I’m late, I know. Everyone else has already covered the news of cycling projects moving forward by leaps and bounds this week.
The Wellington City Council meeting was packed full of good things, which I’d summarised in anticipation in my previous post. Feel free to watch through the meeting, or at least skip to the good bits.
The first big win was approval of the Long Term Plan, which set aside funding for the cycling programme for the next 10 years. Investment is weighted to the near term, starting at $5.6m for 2015/16 and jumping to $12m and $17m in the next two years before settling down to come to a total of $57.5m over 10 years.
It’s a significant investment, but it’s being put in place to cover a significant job. The next big item was debating the cycling framework. To be honest, two days later, I can barely remember the debate, but I remember being quite shocked by the vote.[tweet https://twitter.com/sustwelltrans/status/613515263447732224]
The second task for the agenda item was to appoint councillors that would sit on the working party to oversee the development and implementation of the framework packages. The original membership was to be six, but was quickly incremented to seven and then eight.[tweet https://twitter.com/WgtnCC/status/613517362818453504]
That gives us an aspirational high-level network, a budget and a team, using this provisional timeline for the start.
Next up for the cycling agenda was the fight over Island Bay. The media hype had grown with the lead up to the council meeting and community tensions were high. From the councillors, very little was said that was unexpected. The same faces said mostly the same things as before.
The vote came in at 8:6 in favour of the traffic resolutions allowing for the cycleway to proceed. Interestingly, Councillor Ritchie was absent despite demanding a vote on the cycleway back in February. Some things are inexplicable.
As you can see in the delivery plan above, the implementation phase of the Island Bay cycleway looks to be starting in the August-September time-frame. Once it’s in place, the hope is that other communities can see how it works instead of fomenting fearful impressions of community destruction.
The two smaller cycleways in Rongotai and Ngauranga passed with ease. There is still work to be done on the western segment of the Coutts Street cycleway, which was deferred during it’s first discussion in Transport and Urban Development. The eastern suburban network highlights Coutts Street as a path under the airport and to the east, so I have little doubt that the wider community has a vested interest in this passing.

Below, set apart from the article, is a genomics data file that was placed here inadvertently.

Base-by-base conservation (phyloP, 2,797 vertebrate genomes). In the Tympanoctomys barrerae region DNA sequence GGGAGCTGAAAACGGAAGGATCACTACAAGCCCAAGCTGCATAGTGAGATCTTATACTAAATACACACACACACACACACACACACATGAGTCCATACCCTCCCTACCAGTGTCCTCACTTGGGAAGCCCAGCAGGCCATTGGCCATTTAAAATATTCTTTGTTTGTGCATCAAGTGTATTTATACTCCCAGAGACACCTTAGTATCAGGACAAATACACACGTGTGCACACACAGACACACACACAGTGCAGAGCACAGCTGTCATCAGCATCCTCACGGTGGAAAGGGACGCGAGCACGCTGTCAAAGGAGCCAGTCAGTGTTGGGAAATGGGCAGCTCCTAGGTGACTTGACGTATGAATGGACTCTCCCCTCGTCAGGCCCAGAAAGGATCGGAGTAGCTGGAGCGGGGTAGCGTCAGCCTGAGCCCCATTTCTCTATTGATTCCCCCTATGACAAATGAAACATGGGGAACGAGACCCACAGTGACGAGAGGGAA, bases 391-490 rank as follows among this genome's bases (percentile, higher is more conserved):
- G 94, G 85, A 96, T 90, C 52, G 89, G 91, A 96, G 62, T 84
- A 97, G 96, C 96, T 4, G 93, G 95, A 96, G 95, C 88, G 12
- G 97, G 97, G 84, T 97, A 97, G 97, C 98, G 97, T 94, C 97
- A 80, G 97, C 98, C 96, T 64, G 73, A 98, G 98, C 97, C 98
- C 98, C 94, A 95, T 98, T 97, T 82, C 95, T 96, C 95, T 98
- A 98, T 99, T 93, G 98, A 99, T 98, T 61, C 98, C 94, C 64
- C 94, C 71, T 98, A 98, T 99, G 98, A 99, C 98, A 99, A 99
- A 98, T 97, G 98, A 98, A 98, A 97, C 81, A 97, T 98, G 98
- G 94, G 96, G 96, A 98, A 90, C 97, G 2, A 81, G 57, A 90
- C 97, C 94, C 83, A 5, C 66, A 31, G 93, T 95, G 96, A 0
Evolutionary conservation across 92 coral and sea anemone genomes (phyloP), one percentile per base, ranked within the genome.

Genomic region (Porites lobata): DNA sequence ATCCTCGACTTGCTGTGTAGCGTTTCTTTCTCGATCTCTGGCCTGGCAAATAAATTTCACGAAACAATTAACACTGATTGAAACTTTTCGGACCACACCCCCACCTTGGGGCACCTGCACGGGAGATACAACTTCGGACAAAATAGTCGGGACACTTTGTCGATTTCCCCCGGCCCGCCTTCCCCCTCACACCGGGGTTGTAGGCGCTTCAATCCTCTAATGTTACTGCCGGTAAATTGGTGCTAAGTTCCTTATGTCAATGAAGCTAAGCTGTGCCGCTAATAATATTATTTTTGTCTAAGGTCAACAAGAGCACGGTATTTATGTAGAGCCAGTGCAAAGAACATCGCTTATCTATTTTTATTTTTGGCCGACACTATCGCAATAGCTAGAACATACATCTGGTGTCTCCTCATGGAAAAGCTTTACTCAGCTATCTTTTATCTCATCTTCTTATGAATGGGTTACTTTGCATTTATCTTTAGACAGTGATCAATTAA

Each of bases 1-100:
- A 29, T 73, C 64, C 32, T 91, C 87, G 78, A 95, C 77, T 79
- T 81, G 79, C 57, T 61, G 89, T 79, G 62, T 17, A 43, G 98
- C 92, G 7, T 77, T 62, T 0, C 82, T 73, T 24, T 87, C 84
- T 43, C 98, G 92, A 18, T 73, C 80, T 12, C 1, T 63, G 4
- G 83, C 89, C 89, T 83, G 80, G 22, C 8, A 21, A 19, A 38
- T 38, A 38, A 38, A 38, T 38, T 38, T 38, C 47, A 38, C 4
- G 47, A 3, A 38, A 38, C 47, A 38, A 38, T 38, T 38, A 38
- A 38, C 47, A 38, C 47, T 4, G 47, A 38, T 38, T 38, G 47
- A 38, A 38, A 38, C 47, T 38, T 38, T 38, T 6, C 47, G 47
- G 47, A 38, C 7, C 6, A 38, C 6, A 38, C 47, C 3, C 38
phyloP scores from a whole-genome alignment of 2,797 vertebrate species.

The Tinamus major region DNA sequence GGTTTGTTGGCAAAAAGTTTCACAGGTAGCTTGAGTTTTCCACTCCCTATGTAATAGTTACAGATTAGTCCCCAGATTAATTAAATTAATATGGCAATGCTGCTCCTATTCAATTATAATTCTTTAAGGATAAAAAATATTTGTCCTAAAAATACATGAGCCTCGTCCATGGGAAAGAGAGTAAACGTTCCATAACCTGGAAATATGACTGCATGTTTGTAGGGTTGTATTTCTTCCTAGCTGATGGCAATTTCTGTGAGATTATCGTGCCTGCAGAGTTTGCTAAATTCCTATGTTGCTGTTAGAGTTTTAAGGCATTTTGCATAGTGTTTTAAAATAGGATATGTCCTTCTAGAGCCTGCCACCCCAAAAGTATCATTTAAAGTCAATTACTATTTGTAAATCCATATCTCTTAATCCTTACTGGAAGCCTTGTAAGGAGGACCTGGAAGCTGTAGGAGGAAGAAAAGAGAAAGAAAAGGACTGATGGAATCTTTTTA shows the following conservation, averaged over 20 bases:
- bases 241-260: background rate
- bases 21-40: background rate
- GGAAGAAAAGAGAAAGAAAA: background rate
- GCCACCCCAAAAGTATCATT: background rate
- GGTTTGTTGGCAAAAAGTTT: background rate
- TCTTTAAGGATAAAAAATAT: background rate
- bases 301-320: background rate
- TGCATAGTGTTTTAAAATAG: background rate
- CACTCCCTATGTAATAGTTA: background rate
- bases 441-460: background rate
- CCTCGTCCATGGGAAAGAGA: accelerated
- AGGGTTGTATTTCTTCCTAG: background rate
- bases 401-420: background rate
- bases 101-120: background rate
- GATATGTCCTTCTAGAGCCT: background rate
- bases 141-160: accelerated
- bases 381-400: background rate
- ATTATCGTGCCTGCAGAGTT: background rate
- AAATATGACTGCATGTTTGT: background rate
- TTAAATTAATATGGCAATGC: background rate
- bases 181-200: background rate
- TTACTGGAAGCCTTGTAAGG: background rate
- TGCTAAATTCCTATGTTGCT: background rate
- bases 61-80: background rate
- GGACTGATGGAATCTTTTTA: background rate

With those wins in place, the cycling and wider sustainable transport community was on a high.[tweet https://twitter.com/CycleAwareWgtn/status/613544278636138500]
The next day, the announcement of the next set of funding from the Urban Cycleways Programme took that high and made it astronomical.[tweet https://twitter.com/IBCycleWay/status/614207301528883200]
The Wellington city focus is on CBD and Eastern Suburbs plus the line along Thorndon Quay to Ngauranga. The wider region is getting project funding as well, which is looking to generate a step-change in cycling mode share across the region within a few years.
Notably absent is the Ngauranga to Petone section, which is still under discussion as to the path to take.
Construction of the remaining section between Petone and Ngauranga is anticipated to begin in 2019. Announcement of a preferred option for Petone to Ngauranga is expected later in 2015.
Whether right or wrong, it looks like CBD will be one of the first out of the gate. It’s not my choice of first target, on the basis that trips would likely be within walking distance and therefore competing active modes, but the we’ll eventually need a whole network, regardless of order. The more connected the network, the more useful it is.
Over at Eye of the Fish, Leviathan ran a post on the CBD section, which is worth a read. The fish is taking an early stab at how effective the proposed network will be.
There is some parts of this that don’t quite make sense to me, but I’m sure that if I read through the full pile of info, it will become clear. The cycle route along the back edge of the motorway for instance – while parts of it make sense, such as using the unused route for extra motorway (the empty pillars that you drive past beside the motorway), I have to ask – is this an area that a cyclist would want to bike along? Apart from the noise and the fumes, it is halfway up a hill, and I reckon cyclists would be either scooting across it (east-west) or on the flat below it (ie Willis St). Your thoughts?
This is the constant problem with transport and urban design being considered separately. Even if you find a corridor that works, it might not line up with where people want to go. Unfortunately, Wellington lacks the benefit of spare land to shuffle around, so even though funding appears to have been solved, land use will continue to be contentious.